This fascinating paper by Di Tella and MacCulloch shows that the simple fact that one’s favored political party is in power has a big effect on happiness:
A surprising finding of the paper concerns the relative importance of politics. We include in our partisan happiness equations a variable that measures the ideological position of the government in power. It indicates that when the government leans more to the right ideologically, right-wing individuals tick up their happiness scores. In the same periods, left-wing individuals declare themselves to be more dissatisfied with their lives. The size of the coefficient is large and highly significant. A right-wing individual living under Mitterrand would be willing to put up with an increase of 11 percentage points in the inflation rate in order to see Margaret Thatcher take charge of the government. One possible explanation for this result is that there are other policies, not linked to macroeconomics in nature, along which governments differ and that our analysis ignores. These could include agricultural policy, the approach to fighting crime, the policy on abortion and other social issues, etc. But another possibility is that politics enters directly into the utility function (or that people simply care about winning). Furthermore, the variable capturing the ideological position of the government (Right Wing Government) is strongly correlated with inflation (negatively) and unemployment (positively). Thus, there seem to be two channels through which governments affect the well-being of their constituencies: a direct channel and an indirect effect through unemployment and inflation. Our results indicate that the color of the government matters for a large part of the population. [emphasis added]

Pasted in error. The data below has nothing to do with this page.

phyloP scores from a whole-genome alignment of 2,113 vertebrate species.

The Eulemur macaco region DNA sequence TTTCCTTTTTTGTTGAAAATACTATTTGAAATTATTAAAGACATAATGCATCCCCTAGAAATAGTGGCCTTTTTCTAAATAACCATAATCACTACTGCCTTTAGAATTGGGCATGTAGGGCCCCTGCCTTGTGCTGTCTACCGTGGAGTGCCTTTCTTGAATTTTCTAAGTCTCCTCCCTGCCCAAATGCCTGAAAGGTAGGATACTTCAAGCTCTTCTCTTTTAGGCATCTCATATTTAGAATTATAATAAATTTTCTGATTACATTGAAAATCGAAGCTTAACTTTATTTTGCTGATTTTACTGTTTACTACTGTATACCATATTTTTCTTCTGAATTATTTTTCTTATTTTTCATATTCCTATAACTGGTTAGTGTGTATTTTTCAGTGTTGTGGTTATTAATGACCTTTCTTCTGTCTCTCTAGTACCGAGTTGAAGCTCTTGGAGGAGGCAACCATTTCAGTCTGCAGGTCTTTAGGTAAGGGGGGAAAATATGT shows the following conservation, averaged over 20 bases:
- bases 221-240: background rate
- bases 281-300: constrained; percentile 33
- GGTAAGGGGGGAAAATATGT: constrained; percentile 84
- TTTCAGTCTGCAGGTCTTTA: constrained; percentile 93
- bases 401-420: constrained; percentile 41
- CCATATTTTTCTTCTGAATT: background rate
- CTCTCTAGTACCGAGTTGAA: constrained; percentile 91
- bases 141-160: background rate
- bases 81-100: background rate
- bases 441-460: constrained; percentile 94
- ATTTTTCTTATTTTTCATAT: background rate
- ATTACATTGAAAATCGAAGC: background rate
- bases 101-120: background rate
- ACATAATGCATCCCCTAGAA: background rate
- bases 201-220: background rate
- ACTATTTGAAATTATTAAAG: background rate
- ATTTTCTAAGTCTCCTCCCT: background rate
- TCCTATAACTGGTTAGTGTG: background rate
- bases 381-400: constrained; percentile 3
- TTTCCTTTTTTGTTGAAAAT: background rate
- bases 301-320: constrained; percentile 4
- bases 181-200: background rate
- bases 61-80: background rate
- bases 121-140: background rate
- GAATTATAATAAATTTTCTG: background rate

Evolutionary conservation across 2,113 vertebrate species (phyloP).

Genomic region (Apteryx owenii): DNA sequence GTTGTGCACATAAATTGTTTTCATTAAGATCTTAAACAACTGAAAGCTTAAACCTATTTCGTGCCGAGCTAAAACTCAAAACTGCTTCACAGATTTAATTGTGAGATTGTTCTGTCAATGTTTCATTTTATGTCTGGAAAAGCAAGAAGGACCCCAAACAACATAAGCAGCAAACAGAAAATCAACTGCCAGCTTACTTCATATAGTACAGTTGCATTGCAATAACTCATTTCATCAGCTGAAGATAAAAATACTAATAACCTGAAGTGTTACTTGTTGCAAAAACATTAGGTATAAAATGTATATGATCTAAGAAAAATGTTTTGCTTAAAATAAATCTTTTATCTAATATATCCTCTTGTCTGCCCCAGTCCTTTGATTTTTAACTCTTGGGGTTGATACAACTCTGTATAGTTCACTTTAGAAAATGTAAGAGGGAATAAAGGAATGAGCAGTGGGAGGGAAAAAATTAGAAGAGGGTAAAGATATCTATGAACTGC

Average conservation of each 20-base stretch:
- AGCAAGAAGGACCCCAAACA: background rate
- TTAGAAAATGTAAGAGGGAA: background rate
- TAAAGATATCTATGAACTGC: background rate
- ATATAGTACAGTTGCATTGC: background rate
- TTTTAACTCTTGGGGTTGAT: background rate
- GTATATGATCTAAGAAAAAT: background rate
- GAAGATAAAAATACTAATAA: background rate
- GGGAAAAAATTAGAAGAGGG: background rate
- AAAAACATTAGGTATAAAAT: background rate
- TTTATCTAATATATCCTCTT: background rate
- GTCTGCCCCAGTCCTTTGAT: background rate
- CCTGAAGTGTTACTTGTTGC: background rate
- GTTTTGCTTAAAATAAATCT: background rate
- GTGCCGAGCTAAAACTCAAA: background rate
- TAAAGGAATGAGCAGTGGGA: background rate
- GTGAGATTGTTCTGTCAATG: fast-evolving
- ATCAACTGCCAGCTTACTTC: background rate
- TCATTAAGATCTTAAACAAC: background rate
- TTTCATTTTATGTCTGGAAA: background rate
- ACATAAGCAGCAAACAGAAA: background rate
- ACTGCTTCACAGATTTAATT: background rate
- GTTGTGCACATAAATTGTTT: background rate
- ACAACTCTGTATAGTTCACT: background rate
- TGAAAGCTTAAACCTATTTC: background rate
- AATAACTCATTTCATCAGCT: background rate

My favorite hypothesis is that coalitional success enters directly into the welfare function. Now, this is fascinating for all sorts of reasons. For instance, it would seem, then, that the need to maintain a distinct and coherent coalitional identity will limit median-voter convergence. It also implies weird things for utilitarians who insist on maximizing relative to current preferences. If the utility hit to rightwingers out of power, for example, is greater than the utility to hit to leftwingers out of power, then, other things being equal utility-wise, it could turn out that a rightwinger minority should be put in power over a leftwinger majority. The general application of this kind of thinking is that partisans will try to convince their side that being out of power is really depressing, with the result that no matter who is in power, half the population is really depressed.
But let me instead point out a picayune possible implication for libertarians. People apparently like unemployment insurance because we tend to prefer that our income changes in a relatively smooth way, rather than suddenly and drastically. Could libertarianism be a utility smoothing individual political strategy. You’re never in power, but then you’re never out of power either. No ups, no down, no anxiety about the next raise always around the corner. In a world of partisan volatility, libertarianism is a kind of insurance against hedonic swings from politics. Whether this leaves us better off on net is an open question.